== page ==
Vol. 20, No. 5,016W - The American Reporter - July 6, 2014




by Joe Shea
American Reporter Correspondent
Bradenton, Fla.
August 15, 2009
Woodstock Remembered
A MIGHTY CHANGE

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DUMMERSTON, Vt. -- It's still way too soon to proclaim an end to the current recession, but the good news is that we have avoided sliding into a depression. And we have the Obama Administration's economic stimulus plan to thank for this.

The conservatives may not want to give him credit, but two recent sets of statistics offer some clues on the effectiveness of the stimulus.

At the beginning of this month, we learned that the Gross Domestic Product shrunk by an annual rate of 1 percent in the second quarter of this year. That sounds bad, until you consider that the U.S. economy was contracting at a 5.4 percent rate in the final quarter of 2008 and by 6.4 percent in the first quarter of 2009.

The stimulus package helped end the free fall by putting money into the economy when the banks weren't lending, businesses weren't hiring and state and local governments were facing deep budget cuts. In addition, by extending unemployment insurance benefits, increasing food stamp payments and giving a modest tax break to working Americans, more money was put into the hands of the people most likely to spend it. That also put more money back into the economy.

On Friday, we learned that the August unemployment rate declined slightly to 9.4 percent, a drop that most economists didn't expect to see. It's estimated that the stimulus spending may have led to as many as 1 million additional jobs by the end of the second quarter. Again, it was federal spending filling the gap and putting money into a paralyzed economy.

But before we can break out the party hats, remember that the problems that remain in the U.S. economy are many. There isn't much hope that the economy will move into positive territory by the end of this year, but we probably won't see any drastic decreases in growth.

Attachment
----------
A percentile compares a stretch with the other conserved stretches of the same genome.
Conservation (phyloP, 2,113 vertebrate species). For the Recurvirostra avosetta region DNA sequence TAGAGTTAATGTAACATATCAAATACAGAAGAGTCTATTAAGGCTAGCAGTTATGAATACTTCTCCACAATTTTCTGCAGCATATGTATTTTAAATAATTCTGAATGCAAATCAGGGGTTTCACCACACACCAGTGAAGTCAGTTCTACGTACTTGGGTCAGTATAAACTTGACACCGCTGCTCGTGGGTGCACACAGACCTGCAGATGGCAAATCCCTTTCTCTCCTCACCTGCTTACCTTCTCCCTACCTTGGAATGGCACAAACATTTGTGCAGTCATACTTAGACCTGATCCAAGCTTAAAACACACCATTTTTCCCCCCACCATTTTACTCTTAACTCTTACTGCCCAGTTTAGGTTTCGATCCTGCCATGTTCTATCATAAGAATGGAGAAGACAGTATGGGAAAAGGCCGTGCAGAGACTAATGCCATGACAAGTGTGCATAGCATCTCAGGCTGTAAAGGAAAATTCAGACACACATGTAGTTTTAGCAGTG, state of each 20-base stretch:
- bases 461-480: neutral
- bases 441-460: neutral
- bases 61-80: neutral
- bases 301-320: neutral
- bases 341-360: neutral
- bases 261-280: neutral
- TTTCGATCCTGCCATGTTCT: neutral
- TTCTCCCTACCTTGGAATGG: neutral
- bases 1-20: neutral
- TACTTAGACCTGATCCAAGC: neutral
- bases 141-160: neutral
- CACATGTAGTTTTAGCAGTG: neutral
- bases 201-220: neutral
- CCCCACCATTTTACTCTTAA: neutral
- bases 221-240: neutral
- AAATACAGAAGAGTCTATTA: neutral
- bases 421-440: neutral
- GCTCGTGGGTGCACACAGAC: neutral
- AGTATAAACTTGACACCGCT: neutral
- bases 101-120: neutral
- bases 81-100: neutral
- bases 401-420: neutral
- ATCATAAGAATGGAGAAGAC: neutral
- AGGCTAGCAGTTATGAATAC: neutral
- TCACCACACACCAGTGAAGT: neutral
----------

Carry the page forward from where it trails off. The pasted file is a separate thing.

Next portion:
The number of long-term unemployed - defined as those who have been out of work for more than 27 weeks - has reached a record high of 5 million. Since the recession began, the nation has lost 6.7 million jobs.

"In a recession this deep, recovery doesn't depend on investors," economic Robert Reich wrote recently. "It depends on consumers who, after all, are 70 percent of the U.S. economy. And this time consumers got really whacked. Until consumers start spending again, you can forget any recovery."

Why is consumer spending down? People don't have money, and they haven't the ability to borrow money. Home equity loans and credit cards accounted for much of the prosperity in this decade, but one out of ten American home owners now owe more on their homes than their homes are worth. Unemployment continues to rise and many people who still have jobs are worried about keeping them.

In this climate, Reich believes consumers won't start spending until they have money in their pockets and feel reasonably secure. His prediction? "This economy can't get back on track because the track we were on for years - featuring flat or declining median wages, mounting consumer debt, and widening insecurity, not to mention increasing carbon in the atmosphere - simply cannot be sustained."